Abdelhalim (Halim) Amer wins award for his doctoral dissertationJanuary 28, 2016
Abdelhalim (Halim) Amer, a postdoctoral appointee in Argonne’s Mathematics and Computer Science (MCS) Division, has won the Seiichi Tejima Doctoral Dissertation Award for the work on his Ph.D. thesis. This award is given to the top dissertation at Tokyo Tech in various fields. Halim received this award for Computer Science.
Halim’s thesis, titled “Parallelism, Data Movement, and Synchronization in Threading Models on Massively Parallel Systems,” tackles the problems raised by thread-centric programming models and runtime systems.
Just what is a thread? In computer science, the term refers to a small unit of execution in a computing system, where multiple threads can share the same memory address space.
Why is threading important? High-performance computing applications are increasingly moving toward handling both local computation and internode communication by using threads. The driving factor is the pressure on node resources, which are not keeping up with the core density and consequently are forcing on-node sharing. Threading is the predominant way of sharing resources on modern multi- and many-core architectures.
“Arguably, several programming and runtime systems allow the generation and execution of a large number of computational tasks to feed the system cores,” said Hallim. “Because of the data movement and synchronization costs, however, none of these systems can achieve optimal mapping of tasks to cores for an arbitrary application.”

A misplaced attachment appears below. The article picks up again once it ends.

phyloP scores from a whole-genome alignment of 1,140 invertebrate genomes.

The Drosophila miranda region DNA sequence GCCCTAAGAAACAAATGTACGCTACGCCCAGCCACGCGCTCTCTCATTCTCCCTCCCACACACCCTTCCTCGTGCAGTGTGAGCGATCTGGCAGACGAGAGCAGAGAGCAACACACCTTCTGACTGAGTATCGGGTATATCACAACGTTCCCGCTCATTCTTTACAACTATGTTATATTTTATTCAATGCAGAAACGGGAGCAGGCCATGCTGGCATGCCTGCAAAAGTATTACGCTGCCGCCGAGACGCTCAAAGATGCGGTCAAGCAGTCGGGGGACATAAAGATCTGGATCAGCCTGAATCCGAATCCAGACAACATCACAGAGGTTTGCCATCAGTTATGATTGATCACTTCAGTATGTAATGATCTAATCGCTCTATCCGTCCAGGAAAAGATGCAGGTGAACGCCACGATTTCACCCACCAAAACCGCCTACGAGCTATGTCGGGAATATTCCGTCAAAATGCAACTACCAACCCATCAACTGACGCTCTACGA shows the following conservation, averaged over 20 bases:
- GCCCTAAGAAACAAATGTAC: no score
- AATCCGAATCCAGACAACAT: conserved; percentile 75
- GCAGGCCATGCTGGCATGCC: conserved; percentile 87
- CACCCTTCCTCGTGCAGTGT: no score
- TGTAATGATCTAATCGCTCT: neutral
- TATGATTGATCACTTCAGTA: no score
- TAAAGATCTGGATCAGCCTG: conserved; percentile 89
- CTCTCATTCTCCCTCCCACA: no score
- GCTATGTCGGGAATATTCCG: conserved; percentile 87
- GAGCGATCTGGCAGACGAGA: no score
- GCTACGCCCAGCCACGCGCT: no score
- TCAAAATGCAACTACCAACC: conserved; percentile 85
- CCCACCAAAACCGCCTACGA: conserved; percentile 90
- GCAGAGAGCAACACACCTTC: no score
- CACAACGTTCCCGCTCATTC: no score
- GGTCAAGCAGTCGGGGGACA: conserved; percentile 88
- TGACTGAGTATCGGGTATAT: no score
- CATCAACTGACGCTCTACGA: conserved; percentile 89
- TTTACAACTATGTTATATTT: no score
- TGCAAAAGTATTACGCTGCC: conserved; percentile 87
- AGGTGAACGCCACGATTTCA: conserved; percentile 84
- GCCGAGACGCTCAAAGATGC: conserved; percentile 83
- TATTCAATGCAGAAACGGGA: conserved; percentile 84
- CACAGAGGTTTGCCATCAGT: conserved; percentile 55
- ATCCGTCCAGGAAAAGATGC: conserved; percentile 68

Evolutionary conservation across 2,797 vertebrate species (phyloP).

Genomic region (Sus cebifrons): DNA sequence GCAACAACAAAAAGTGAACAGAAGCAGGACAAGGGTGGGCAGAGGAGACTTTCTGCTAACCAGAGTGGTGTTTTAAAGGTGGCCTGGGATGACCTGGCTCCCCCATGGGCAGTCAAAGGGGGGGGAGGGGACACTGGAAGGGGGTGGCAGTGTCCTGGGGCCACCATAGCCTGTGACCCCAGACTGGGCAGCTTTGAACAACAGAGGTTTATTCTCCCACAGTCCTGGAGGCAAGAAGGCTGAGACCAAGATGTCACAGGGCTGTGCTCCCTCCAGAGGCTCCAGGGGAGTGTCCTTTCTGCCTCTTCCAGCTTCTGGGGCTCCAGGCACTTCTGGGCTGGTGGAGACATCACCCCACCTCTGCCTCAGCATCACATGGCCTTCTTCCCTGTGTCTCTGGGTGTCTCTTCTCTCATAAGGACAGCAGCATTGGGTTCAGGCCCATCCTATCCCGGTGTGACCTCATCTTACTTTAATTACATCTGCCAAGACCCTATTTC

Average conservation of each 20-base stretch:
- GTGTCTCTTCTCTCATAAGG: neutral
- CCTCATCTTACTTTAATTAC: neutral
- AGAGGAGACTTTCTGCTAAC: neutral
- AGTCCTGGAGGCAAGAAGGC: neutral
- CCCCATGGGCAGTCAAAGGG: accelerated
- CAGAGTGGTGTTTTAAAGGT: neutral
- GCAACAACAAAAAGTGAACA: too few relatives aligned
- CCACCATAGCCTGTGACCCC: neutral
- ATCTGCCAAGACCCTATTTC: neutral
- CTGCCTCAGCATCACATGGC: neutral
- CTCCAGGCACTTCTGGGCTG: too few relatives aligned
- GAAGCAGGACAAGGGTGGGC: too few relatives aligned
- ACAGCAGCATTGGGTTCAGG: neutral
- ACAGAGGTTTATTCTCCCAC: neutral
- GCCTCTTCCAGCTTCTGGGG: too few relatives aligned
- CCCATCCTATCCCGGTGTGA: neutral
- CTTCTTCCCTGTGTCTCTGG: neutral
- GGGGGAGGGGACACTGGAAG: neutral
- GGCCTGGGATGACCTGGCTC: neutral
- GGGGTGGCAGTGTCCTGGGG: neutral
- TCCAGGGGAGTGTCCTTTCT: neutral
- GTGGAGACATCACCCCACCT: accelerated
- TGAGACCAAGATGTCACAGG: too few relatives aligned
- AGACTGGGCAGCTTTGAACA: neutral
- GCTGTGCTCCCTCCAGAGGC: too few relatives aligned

In his thesis Halim proposed a novel solution to implementing a dynamic data-driven execution that can be tuned to the user application and to the target hardware architecture in order to achieve highly scalable performance. In particular, he showed how scalability barriers can be reduced in production OpenMP environments by combining task-blocking and autotuning approaches in a data-driven execution model.
Perhaps the major achievement of Halim’s work is his demonstration of a correlation between thread synchronization and communication progress. He showed that the common use of an unbounded unfairness-type of synchronization, such as Pthread mutex used by most MPI implementations, hinders communication progress, resulting in increased communication latency and lower throughput. By adapting thread synchronization to the MPI workload, Halim gained tremendous improvements.
"Reasoning about thread synchronization in the context of communication runtimes is challenging – but extremely rewarding,” said Halim. “Our findings are the first to demonstrate that the order of shared-resources acquisitions by threads (arbitration) plays a crucial role in multithreaded communication performance.
Our understanding of this complex interaction has improved dramatically, and I am confident we can deliver scalable multithreaded communication runtimes in the near future to support massively threaded programming models."
Indeed, the findings from Halim’s research already are guiding implementation improvements to the threading support in MPICH, the world-leading MPI implementation. Moreover, Halim is currently driving the hybrid MPI+threads optimization efforts in the Programming Models and Runtime Systems group in the MCS Division, where he not only is focusing on the traditional use of OS threads but he also is tackling challenges in the context of emerging fine-grained threading and tasking models.
Halim will receive the award on Feb. 23 in Tokyo. The award consists of a plaque and a cash prize of 100,000 yen.
For more details about Halim's research, see his website.